Mercury crash: How the "impossible" discovery forced NASA to "completely rethink" the planet | Contact Us | News



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Mercury is the smallest planet in the Solar System and closest to the Sun. Like Venus, it follows a path around the Sun in the same orbit of Earth and is trapped in a 3: 2 spin-orbit resonance, making observation with a telescope much more difficult. As a result, NASA launched its MESSENGER probe in 2004 to take a closer look at the surface.

However, it was revealed during the BBC's new program "The Planets" of the BBC as the space agency achieved more than planned.

The physics professor said last month: "MESSENGER was able to do much more than just take pictures of the surface of Mercury.

"By tracing the radio signals emitted by the spacecraft, we can see very small changes in the orbital path around Mercury seen from Earth.

"This allows us to map the gravitational field of Mercury.

"There are also instruments that allow us to see how the planet sways by rotating on its axis.

"Placing all these measurements together allows us to do a cross-section of the planet to see what is done.

"When we do this, we find something very strange – Mercury's core extends about 85% from the center of the planet to the surface – it's as if the rocks on the surface are destroyed."

However, the finding was far from being the most remarkable.

Dr. Cox also revealed how they made a seemingly "impossible" discovery on the surface.

He added: "There's more – the tiny probe began detecting chemical elements in concentrations that no one thought possible so close to the sun.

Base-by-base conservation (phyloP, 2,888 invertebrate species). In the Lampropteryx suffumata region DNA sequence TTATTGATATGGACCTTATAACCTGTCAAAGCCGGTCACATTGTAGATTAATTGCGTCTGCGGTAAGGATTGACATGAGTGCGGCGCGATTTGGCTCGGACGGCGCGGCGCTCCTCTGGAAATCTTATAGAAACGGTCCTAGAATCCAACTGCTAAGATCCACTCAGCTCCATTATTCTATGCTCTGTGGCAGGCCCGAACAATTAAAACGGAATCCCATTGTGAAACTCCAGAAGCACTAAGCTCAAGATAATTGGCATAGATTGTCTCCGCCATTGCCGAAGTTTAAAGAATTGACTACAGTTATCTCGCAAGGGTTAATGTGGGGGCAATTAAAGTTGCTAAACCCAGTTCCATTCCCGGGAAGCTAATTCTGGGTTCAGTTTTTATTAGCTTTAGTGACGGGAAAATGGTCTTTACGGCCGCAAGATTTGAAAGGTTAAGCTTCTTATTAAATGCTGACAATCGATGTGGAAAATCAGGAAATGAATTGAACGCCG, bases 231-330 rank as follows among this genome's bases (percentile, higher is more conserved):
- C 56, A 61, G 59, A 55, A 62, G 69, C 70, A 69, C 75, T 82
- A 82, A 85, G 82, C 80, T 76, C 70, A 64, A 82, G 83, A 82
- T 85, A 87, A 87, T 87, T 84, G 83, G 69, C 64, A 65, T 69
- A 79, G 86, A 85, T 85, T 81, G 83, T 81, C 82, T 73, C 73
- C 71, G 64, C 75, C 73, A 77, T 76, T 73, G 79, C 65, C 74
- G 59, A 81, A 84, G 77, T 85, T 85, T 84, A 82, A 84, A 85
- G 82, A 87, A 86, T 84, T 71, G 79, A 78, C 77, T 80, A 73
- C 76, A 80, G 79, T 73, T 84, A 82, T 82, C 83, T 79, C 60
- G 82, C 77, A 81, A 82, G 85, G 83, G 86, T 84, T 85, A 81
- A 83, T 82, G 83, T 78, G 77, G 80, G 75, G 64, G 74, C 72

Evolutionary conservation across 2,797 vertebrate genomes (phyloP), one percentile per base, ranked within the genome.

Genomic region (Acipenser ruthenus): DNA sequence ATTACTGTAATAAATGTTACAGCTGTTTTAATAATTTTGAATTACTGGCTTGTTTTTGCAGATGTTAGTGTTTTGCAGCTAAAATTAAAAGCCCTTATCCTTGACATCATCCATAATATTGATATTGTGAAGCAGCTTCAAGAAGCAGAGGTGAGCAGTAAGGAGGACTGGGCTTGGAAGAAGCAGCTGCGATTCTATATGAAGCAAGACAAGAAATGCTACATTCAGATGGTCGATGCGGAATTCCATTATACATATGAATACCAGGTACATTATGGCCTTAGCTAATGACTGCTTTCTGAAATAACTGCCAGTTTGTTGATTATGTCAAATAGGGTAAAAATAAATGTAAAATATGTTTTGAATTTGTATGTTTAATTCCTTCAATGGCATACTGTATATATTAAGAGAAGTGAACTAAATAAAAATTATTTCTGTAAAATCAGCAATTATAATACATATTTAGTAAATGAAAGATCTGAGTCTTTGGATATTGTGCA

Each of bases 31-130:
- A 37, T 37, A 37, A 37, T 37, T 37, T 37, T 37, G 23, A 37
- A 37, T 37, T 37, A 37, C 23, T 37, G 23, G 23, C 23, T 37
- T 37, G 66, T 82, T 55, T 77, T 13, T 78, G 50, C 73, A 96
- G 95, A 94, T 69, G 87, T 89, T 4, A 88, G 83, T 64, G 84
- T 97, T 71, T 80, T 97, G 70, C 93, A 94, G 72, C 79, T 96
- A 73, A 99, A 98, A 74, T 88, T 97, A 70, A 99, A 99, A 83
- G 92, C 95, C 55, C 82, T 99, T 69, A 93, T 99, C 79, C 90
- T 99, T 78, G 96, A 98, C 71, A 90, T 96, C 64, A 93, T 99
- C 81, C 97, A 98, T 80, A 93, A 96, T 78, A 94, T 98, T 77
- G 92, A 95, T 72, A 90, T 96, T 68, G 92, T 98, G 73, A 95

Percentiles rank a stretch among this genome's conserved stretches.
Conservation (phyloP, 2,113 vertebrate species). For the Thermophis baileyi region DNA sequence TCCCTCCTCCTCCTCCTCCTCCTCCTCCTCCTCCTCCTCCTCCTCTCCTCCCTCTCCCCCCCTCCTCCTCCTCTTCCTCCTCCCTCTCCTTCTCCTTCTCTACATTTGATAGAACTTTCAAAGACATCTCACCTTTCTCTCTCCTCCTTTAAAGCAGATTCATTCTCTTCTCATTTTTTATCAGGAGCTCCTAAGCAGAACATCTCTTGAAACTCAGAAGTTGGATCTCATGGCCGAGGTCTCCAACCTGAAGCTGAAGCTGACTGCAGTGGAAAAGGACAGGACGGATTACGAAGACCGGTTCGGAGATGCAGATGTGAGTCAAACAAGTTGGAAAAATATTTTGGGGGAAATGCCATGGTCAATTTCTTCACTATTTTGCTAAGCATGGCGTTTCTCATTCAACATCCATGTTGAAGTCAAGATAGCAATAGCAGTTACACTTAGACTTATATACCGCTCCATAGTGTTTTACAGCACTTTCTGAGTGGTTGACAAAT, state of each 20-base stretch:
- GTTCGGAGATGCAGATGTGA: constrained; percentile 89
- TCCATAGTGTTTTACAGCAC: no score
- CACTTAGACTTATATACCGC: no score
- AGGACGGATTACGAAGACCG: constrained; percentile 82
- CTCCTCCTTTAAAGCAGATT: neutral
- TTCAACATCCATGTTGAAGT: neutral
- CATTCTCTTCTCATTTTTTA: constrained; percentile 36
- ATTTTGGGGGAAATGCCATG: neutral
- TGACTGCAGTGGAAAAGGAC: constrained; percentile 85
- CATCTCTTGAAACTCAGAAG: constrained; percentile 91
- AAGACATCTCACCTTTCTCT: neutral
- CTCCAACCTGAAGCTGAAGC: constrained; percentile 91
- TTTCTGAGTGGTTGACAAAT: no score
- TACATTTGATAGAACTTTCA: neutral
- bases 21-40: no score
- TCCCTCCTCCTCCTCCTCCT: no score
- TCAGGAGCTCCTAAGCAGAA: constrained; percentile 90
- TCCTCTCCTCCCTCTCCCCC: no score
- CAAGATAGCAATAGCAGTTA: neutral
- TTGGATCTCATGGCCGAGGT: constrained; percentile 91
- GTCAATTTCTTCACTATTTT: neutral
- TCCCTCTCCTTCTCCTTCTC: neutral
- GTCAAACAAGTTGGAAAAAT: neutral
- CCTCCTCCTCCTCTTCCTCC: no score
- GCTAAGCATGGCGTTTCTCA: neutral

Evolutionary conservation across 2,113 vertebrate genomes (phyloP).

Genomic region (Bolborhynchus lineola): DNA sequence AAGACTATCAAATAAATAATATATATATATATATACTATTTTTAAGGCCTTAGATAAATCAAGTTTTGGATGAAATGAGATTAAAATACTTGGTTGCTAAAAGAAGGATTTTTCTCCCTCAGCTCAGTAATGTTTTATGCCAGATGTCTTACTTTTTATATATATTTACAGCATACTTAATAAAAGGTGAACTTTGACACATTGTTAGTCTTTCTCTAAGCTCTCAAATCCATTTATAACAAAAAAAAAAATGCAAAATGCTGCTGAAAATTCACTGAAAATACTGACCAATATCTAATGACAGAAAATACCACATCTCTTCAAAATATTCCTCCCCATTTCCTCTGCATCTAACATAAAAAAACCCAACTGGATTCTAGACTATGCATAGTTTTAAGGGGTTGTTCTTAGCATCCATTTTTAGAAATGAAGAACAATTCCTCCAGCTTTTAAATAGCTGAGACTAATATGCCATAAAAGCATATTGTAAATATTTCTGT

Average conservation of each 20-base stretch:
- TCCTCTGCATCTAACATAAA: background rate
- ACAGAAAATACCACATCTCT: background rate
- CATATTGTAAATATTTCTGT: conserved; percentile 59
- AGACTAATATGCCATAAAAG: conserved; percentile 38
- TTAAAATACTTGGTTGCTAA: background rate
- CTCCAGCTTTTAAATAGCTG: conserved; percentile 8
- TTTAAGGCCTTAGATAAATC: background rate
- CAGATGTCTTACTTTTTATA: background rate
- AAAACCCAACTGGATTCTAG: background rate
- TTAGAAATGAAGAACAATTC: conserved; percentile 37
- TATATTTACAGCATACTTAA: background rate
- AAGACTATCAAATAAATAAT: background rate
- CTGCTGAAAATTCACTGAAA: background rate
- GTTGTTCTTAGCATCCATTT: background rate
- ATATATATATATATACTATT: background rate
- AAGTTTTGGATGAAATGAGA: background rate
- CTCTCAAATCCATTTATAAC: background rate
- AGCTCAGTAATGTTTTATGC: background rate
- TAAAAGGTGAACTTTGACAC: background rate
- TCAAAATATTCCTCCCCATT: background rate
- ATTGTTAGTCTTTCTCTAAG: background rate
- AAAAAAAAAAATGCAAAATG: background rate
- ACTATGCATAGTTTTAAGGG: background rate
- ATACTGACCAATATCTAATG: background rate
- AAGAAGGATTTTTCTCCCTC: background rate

"The discovery of relatively large concentrations of elements such as sulfur and potassium on the surface of Mercury was a great surprise.

"If you remember the time when the planets were forming, you do not expect high concentrations of these elements near the Sun where Mercury orbits today because they are so-called volatile elements and evaporate easily.

"So you only find high concentrations farther into the coldest reaches of the Solar System.

"So Mercury is an enigma and discoveries like these force us to completely rethink our theories about the formation of the planet."

During the same show, Dr. Cox also revealed how NASA discovered "rivers flowing" on the surface of Venus.

He said, "At the time when life was about to begin on Earth, it was three and a half to four billion years ago, the Sun was weaker and that means that Venus was cooler.

"In fact, the temperatures on Venus at that time would have been like a pleasant spring day here on Earth.

"Within a few million years of its formation, the surface of Venus had cooled and the planet was at the right distance from the weak young Sun to Venus to experience a familiar sight for us here on Earth.

"The heavens opened and great torrents flooded the surface, rivers of water flowed and Venus became an oceanic world.

"The planet's atmosphere allowed it to cling to the oceans by acting like a blanket, keeping the surface tempered thanks to the greenhouse effect."

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